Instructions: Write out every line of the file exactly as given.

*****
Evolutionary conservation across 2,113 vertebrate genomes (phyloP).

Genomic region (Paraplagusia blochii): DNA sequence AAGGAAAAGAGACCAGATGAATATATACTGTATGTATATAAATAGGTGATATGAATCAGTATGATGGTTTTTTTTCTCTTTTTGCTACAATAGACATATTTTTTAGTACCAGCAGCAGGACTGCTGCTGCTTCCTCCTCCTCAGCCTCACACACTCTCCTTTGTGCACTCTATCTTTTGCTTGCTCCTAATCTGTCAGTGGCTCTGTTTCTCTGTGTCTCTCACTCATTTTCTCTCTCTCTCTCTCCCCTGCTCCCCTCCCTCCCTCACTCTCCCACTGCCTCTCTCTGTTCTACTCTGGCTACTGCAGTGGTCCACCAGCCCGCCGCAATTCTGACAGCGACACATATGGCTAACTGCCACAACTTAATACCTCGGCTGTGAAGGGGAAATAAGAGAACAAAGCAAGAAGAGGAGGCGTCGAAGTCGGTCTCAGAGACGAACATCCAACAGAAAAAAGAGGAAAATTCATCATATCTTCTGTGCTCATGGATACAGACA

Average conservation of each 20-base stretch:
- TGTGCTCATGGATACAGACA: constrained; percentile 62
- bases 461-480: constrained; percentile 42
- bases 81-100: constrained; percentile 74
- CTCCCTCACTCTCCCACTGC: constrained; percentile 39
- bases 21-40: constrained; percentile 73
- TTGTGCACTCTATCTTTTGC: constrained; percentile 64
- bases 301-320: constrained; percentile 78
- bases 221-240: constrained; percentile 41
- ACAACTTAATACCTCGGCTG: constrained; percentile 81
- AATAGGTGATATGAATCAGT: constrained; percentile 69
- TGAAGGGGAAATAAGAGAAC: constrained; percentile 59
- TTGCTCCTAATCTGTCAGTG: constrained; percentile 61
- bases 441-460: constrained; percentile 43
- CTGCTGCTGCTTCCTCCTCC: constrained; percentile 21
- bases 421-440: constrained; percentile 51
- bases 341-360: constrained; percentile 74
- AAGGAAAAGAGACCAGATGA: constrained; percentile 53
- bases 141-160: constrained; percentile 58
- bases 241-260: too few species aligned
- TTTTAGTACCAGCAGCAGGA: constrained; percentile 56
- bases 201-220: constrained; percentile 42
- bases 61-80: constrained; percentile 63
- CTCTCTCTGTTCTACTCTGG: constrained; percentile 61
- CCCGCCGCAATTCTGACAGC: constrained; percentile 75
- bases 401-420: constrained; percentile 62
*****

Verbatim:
Evolutionary conservation across 2,113 vertebrate genomes (phyloP).

Genomic region (Paraplagusia blochii): DNA sequence AAGGAAAAGAGACCAGATGAATATATACTGTATGTATATAAATAGGTGATATGAATCAGTATGATGGTTTTTTTTCTCTTTTTGCTACAATAGACATATTTTTTAGTACCAGCAGCAGGACTGCTGCTGCTTCCTCCTCCTCAGCCTCACACACTCTCCTTTGTGCACTCTATCTTTTGCTTGCTCCTAATCTGTCAGTGGCTCTGTTTCTCTGTGTCTCTCACTCATTTTCTCTCTCTCTCTCTCCCCTGCTCCCCTCCCTCCCTCACTCTCCCACTGCCTCTCTCTGTTCTACTCTGGCTACTGCAGTGGTCCACCAGCCCGCCGCAATTCTGACAGCGACACATATGGCTAACTGCCACAACTTAATACCTCGGCTGTGAAGGGGAAATAAGAGAACAAAGCAAGAAGAGGAGGCGTCGAAGTCGGTCTCAGAGACGAACATCCAACAGAAAAAAGAGGAAAATTCATCATATCTTCTGTGCTCATGGATACAGACA

Average conservation of each 20-base stretch:
- TGTGCTCATGGATACAGACA: constrained; percentile 62
- bases 461-480: constrained; percentile 42
- bases 81-100: constrained; percentile 74
- CTCCCTCACTCTCCCACTGC: constrained; percentile 39
- bases 21-40: constrained; percentile 73
- TTGTGCACTCTATCTTTTGC: constrained; percentile 64
- bases 301-320: constrained; percentile 78
- bases 221-240: constrained; percentile 41
- ACAACTTAATACCTCGGCTG: constrained; percentile 81
- AATAGGTGATATGAATCAGT: constrained; percentile 69
- TGAAGGGGAAATAAGAGAAC: constrained; percentile 59
- TTGCTCCTAATCTGTCAGTG: constrained; percentile 61
- bases 441-460: constrained; percentile 43
- CTGCTGCTGCTTCCTCCTCC: constrained; percentile 21
- bases 421-440: constrained; percentile 51
- bases 341-360: constrained; percentile 74
- AAGGAAAAGAGACCAGATGA: constrained; percentile 53
- bases 141-160: constrained; percentile 58
- bases 241-260: too few species aligned
- TTTTAGTACCAGCAGCAGGA: constrained; percentile 56
- bases 201-220: constrained; percentile 42
- bases 61-80: constrained; percentile 63
- CTCTCTCTGTTCTACTCTGG: constrained; percentile 61
- CCCGCCGCAATTCTGACAGC: constrained; percentile 75
- bases 401-420: constrained; percentile 62